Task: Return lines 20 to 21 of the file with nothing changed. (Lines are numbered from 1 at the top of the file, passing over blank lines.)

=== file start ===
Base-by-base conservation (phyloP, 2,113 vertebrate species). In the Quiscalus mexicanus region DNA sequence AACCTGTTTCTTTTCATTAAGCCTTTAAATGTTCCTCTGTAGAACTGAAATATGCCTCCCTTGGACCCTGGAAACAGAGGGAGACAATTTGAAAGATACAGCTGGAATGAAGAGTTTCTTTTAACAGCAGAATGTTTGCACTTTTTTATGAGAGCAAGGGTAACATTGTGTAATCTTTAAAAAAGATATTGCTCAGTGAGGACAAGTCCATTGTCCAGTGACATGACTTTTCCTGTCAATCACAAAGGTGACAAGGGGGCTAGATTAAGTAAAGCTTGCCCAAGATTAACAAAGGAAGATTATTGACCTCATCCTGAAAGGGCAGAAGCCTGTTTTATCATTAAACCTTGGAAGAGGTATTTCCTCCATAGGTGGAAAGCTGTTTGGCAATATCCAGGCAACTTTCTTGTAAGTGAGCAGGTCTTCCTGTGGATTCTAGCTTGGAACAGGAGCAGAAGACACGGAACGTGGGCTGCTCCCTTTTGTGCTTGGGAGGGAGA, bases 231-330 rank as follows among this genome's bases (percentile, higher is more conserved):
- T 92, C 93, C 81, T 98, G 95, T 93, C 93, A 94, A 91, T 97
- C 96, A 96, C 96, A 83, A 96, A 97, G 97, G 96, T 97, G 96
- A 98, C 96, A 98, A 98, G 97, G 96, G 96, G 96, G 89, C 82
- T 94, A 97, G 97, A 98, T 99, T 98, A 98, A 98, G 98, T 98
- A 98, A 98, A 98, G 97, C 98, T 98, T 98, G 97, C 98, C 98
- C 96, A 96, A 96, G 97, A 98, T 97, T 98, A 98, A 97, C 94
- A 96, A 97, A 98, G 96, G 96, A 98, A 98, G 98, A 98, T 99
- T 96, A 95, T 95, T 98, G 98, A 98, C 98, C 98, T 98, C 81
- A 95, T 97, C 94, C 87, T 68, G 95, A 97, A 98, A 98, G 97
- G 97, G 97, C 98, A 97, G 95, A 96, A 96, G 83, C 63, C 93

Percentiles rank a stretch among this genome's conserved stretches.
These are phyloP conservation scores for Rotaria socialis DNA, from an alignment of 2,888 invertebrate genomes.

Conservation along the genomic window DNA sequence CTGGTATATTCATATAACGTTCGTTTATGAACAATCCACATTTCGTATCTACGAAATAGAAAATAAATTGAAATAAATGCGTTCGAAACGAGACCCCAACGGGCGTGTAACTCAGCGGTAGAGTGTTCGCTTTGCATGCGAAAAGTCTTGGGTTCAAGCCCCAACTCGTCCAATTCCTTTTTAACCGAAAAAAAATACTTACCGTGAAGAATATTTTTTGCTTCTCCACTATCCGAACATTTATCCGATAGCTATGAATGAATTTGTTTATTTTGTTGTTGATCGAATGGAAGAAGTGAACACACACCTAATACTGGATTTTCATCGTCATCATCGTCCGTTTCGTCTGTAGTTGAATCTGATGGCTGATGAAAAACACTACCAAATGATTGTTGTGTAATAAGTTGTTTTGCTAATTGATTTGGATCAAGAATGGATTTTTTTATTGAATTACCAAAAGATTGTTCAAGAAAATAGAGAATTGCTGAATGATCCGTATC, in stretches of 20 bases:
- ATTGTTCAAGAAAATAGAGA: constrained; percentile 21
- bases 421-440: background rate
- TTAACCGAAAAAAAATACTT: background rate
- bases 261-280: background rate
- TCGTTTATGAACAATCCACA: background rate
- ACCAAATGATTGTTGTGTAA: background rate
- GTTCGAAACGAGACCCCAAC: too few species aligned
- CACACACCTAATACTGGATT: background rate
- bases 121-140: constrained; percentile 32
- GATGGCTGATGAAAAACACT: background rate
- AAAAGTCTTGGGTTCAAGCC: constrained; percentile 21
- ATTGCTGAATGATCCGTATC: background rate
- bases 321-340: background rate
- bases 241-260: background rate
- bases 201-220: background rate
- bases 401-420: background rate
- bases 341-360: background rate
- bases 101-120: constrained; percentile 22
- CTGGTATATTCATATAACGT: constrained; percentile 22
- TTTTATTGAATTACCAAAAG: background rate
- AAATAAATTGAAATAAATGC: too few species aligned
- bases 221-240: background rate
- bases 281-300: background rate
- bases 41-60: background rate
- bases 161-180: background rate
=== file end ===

- ACCAAATGATTGTTGTGTAA: background rate
- GTTCGAAACGAGACCCCAAC: too few species aligned